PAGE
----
In the middle of the Atlantic lie the paradisaical islands of Azores, volcanic islands rising up from the sea. Over the Easter weekend we visited São Miguel, the largest of the nine islands, and spent some days driving around the island, exploring its beauty. I’ve already written about the lush botanical gardens and the fascinating fumaroles we visited in the first day and a half. On our second day, while we were visiting the fumaroles, I had a sore throat, and unfortunately it turned out I’d caught the norovirus (gastric flu) going around my work. As an expat living in Germany I am susceptible to every bug that goes around, as they’re all new to me, so it’s like being a child again. So I had to spend one day in bed (Good Friday) feeling very ill, while a miserable J spent some time walking around the nearby town alone, coming back now and then to check on me and bring me medicines and drinks. At least he had the chance to watch the Good Friday parade. The only good thing about norovirus is that it is short-lived, and as Saturday dawned I felt well enough to face another day of sightseeing. The fresh sea air, beautiful views and warm sunshine lifted my spirits enough that I even had energy to do some hiking. We drove around the island to admire some of the magnificent coastal and hillside views and hike up the dormant volcanoes for amazing views of the calderas, large craters formed by the collapse of emptied magma chambers during volcanic eruptions, which had filled with rainwater to become crater lakes.
First we visited Sete Cidades on the west of the island, walking up a long dirt path for views out over the huge crater, which contains several volcanic structures such as cones and domes and four lakes. It was quite a hot hike as the sun was out, but the surrounding countryside was lovely and green. In all the photos of Azores online you’ll see lots of blue hydrangeas framing the views of Sete Cidades, but they only flower in summer. We were there in spring so it was too early for them, but the whole island was full of rhododendrums which were also beautiful.
This must have been one massive explosion, because the area of Sete Cidades is gigantic. The caldera is about 5km in diameter and the walls are up to 400m high. The last eruption occurred in about 500 A.D, resulting in the creation of the Caldeira seca cone.
Once at the top you have a view over the crater lakes inside the caldera.
And heading down, you can enjoy the views of luscious green hills with happily grazing cows.
Inside the caldera: the town of Sete Cidades
Never mind the fact that it’s a volcano, some brave people still decided to build a town inside. Once you’re inside the caldera you might not guess you were inside a crater, it just looks like a nice flat area with some marshes and hills all around. I couldn’t help imagining Pompei-like scenarios, but at least these days scientists can tell in advance when there’s going to be a volcanic eruption.
We visited the Grand House with its perfectly manicured gardens, and then took a walk next to Lagoa Verde, a beautiful peaceful place.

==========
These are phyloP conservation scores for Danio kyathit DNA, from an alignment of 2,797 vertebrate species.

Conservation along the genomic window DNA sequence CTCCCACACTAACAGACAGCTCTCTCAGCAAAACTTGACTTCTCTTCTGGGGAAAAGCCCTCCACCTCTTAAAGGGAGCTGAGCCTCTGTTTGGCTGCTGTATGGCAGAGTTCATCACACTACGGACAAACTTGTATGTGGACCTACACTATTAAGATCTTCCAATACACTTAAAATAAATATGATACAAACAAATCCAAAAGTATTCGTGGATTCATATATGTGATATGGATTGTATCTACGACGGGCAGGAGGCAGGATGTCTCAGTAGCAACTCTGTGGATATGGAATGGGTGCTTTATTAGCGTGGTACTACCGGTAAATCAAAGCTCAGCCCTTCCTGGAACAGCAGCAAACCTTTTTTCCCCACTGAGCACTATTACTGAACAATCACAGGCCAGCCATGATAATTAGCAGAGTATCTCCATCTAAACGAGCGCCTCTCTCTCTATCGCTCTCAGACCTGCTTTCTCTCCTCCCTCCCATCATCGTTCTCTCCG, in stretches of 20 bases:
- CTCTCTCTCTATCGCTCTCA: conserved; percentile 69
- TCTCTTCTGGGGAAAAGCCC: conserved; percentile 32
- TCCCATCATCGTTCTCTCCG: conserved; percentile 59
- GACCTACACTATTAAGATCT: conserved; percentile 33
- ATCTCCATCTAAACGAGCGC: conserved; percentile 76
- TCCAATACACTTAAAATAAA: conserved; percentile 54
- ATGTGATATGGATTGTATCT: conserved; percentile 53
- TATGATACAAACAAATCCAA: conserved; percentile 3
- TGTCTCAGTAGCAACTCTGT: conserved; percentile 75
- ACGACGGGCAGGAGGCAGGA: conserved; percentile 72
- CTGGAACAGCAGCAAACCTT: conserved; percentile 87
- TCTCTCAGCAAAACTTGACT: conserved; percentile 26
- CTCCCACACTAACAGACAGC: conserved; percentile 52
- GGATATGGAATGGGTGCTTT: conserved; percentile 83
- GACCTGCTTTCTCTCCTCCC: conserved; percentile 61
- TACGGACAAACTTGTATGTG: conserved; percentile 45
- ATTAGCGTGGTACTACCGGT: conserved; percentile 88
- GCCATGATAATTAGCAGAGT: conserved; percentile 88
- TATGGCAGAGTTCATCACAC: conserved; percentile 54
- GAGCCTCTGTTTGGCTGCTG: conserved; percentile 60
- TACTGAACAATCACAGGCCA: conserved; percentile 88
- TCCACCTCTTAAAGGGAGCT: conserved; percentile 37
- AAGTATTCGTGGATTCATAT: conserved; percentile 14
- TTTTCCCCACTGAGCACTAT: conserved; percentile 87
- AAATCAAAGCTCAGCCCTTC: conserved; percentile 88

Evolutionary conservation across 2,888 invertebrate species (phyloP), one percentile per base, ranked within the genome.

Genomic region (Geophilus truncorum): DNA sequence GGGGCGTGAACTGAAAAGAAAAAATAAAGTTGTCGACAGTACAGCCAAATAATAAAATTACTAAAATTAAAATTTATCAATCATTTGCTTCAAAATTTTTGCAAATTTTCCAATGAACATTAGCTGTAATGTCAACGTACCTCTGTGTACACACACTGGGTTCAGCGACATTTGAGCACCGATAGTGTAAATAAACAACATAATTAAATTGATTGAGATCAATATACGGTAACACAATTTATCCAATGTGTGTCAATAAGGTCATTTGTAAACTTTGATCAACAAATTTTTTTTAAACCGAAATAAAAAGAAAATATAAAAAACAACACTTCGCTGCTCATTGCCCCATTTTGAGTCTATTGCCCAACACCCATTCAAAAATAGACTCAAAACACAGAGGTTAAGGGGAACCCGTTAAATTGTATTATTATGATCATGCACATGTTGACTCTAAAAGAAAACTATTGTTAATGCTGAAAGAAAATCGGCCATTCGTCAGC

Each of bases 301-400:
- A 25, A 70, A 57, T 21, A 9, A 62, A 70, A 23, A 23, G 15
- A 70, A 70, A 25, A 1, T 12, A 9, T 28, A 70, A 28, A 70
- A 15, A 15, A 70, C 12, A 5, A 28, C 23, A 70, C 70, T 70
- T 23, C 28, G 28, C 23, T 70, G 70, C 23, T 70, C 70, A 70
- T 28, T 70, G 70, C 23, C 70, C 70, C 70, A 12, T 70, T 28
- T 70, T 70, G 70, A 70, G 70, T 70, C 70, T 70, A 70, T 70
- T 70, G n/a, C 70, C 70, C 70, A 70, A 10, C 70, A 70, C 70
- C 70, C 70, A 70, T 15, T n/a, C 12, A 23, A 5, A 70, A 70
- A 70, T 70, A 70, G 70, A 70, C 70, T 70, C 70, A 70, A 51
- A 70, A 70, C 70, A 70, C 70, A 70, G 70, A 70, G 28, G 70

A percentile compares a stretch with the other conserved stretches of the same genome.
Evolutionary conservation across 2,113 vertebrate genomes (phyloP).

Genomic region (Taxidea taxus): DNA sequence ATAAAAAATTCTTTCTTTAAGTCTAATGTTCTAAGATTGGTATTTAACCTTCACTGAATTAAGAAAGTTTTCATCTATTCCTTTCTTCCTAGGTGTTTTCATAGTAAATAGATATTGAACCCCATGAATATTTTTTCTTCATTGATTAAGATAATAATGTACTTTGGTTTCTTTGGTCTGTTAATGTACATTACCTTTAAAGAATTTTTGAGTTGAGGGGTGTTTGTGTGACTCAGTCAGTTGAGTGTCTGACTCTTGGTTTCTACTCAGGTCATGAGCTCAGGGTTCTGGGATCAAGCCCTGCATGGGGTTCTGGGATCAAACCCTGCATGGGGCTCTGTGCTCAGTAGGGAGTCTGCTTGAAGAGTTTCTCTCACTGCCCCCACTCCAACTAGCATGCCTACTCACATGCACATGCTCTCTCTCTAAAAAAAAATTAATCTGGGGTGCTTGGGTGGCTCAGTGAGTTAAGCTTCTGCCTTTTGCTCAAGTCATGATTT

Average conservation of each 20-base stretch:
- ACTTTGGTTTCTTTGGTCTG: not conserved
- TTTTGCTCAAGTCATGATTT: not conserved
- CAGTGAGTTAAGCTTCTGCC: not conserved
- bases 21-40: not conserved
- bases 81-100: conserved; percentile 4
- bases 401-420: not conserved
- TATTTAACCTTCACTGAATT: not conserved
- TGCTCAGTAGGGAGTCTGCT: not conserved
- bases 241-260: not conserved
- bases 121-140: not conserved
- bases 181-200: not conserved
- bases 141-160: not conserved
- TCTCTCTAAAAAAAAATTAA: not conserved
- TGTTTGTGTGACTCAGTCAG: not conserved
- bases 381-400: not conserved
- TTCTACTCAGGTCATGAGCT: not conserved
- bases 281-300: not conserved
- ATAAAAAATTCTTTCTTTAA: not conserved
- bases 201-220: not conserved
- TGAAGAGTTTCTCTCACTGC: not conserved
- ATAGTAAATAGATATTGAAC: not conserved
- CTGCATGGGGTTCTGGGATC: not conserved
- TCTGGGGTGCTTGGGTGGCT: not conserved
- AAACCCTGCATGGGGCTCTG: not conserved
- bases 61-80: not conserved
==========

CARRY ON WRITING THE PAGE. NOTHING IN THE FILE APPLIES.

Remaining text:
View of Lagoa Azul and Lagoa Verde (the blue and green lakes)
A Portuguese story says that the two lakes, Lagoa Azul and Lagoa Verde, were created when a princess and her lover, a shepherd, had to part from each other. Their tears became the two lakes, with the waters coloured like their eyes. I think you need bright sunshine to see the two colours of the lakes, as on the day we were there they looked similar in colour. But from down below, Lagoa Verde did have a lovely green colour. We drove up the winding road to one of the viewing points, where we joined other tourists in taking some photos.
It was late in the afternoon, but we couldn’t resist hiking up the rugged hillside for a view of Lagoa Rasa. The huge, wavy tufts of grass made me feel like I’d slipped into a Van Gogh painting, and the golden light on the walk back down was fantastic.
Lagoa do Fogo
For Sunday (my birthday), we’d booked a whale watching boat trip, but the weather didn’t play along as it was too windy and the boats weren’t going out. That’s one thing you come to learn about the Azores: due to the surrounding ocean the weather is very changeable. At any rate this got us out of bed very early in the morning, and once the boat trip was cancelled we decided to visite another of the crater lakes, Lagoa do Fogo, in the centre of the Agua de Pau Massif stratovolcano. The outer caldera dates from 30 000-45 000 years ago and is 4km wide and 13km long, while the inner caldera dates from about 15 000 years ago and contains Lagoa do Fogo. There have been five large eruptions, including some in 1563, 1564 and 1652. Along the northwest flank of the volcano are hot springs and some great thermal spas (I’ll talk a bit more about those in another blog post). The hot springs are also used to generate geothermal energy. We were expecting a great view from the top, as we were at the highest point of the island I think, but on top it was misty with a gale force wind, so it was not to be! However we still took a nice hike down to the crater lake, and the mist cleared for a short time, giving us lovely views of the lake, before clouding back over to hide the lake once again.
These are just some of the walks you can do on São Miguel, and there are still eight more islands to explore! In fact the highest mountain of Portugal, Ponta do Pico, can be found on one of the other islands, Pico. Yet another reason to go back to the Azores!